No, there is an American cuisine. But I think the big difference is it has not been codified the way French cuisine has. With the exception of cuisines from the Eastern world, most of what you’d find, especially with European cuisine, is mostly based on French technique. But now there’s much more of a global sort of aesthetic—especially when it comes to modern cuisine.
There are unifying threads through all sorts of modern cuisine, and I don’t know if that’s necessarily a good thing or a bad thing. Food being produced in Copenhagen shouldn’t look like food being produced in Los Angeles or San Francisco or Tokyo. There should definitely be differences there, but I think that’s part of the modern world that we live in, where everything is accessible within seconds from all the way around the world due to social media.
I open my Instagram, and I see throughout my feed from Europe to America to Asia a certain aesthetic of an arch of food covered in flowers on an earthenware plate. If food is fashion, that’s a very fashionable presentation right now.
It’s true. No, that’s totally it. That’s very much the way it is. Which, like I said, I don’t know if it’s a good thing or a bad thing.
But you can also look at a Caesar salad from 20 years ago and say “that’s so ’90s.” Our food, like a certain style of shirt, can have an era to it.
Personally, I think that occurs to the detriment of your own creativity. Because people start to follow certain schools. In the early 2000s, it was all El Bulli, and everyone was following that stream, and then everything switched to Noma and Rene’s cuisine. Everybody was chasing after that, and now there are some influential restaurants—and some right here in this city—where their goal is the abstraction of food. You just take whatever it is that you may have as inspiration and just blow it to pieces, and then bring it back and put something on the plate that might or might not resemble food. To me, that trend I think is—well, I don’t know if it’s a trend. I hope it’s not.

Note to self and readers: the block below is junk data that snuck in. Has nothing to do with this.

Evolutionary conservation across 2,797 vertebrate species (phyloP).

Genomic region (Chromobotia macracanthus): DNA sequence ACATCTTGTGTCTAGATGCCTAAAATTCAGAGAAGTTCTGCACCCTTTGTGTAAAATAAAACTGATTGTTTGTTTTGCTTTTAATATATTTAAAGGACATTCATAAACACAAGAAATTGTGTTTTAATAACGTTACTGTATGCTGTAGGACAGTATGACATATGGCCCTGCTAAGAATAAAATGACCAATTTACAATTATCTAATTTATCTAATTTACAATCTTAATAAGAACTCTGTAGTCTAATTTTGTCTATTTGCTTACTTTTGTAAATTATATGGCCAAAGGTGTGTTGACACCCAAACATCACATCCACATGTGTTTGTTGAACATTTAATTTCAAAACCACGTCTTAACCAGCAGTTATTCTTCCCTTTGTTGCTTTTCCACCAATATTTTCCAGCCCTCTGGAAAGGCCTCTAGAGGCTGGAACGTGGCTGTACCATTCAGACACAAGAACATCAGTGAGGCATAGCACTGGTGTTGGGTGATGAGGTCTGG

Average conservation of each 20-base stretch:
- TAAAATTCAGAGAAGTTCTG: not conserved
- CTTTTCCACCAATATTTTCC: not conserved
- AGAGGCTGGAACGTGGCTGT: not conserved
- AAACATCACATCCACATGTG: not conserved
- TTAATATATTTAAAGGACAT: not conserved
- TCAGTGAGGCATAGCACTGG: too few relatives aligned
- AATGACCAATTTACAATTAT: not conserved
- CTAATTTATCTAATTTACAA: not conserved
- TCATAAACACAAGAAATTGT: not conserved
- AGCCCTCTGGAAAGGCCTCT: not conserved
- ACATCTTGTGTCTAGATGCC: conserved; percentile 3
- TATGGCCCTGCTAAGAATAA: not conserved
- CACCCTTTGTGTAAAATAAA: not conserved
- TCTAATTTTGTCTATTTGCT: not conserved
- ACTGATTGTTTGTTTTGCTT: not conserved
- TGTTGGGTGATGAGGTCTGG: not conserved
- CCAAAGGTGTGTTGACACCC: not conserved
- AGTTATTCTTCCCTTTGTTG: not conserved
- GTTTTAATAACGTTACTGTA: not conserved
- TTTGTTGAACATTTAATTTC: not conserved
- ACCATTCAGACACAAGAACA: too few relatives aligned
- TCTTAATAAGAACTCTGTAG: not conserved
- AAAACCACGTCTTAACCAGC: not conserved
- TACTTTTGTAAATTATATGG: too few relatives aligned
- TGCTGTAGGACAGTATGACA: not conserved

If that doesn’t appeal to you, what does?
The best food I’ve ever eaten, and my favorite chef, and the best restaurant experiences I’ve ever had in my life are at Arpège. His cuisine, and his food, is a food that encompasses no trickery—incredible technique, but all techniques that he’s mastered and created on his own. To me, that level of mastery of craft, and knowledge of ingredients and how they act, is something that everyone should aspire to.
And, of course, there are different strains of thought—just like music. You could be a maestro like Yo-Yo Ma, or you could be a maestro like Nels Cline from Wilco, and still be a true master of an instrument or a type of cuisine. I always come back to people like Passard, Michel Bras, Joel Robuchon, David Kinch—people that are just like true masters of flavor and technique, and have true reverence for an ingredient and desire to do nothing more than to present them in their very, very finest form. To me, that’s what cooking is.
What is it about that style of blowing things to pieces and putting it back together that you don’t like?
I shouldn’t even say I don’t like it; it’s just not something that interests me. If I go to Arpège, I want to eat his guinea hen, or I want to eat his vegetable dishes because they’re so incredible, and so incredibly simple. They’re only profound because of his skill and his craft. To me, one of my real mentors, Sottha Khun—the chef from Le Cirque who was Daniel Boulud’s chef de cuisine and was the last Le Cirque chef to receive four stars—he said a truly great chef could make you something you’ll never forget with potatoes and onions, and that’s true. You don’t need trickery, you don’t need a cabinet full of hydrocolloids, you don’t need any of that stuff. You just need simple ingredients and craft and art. That’s so true. It’s very, very true.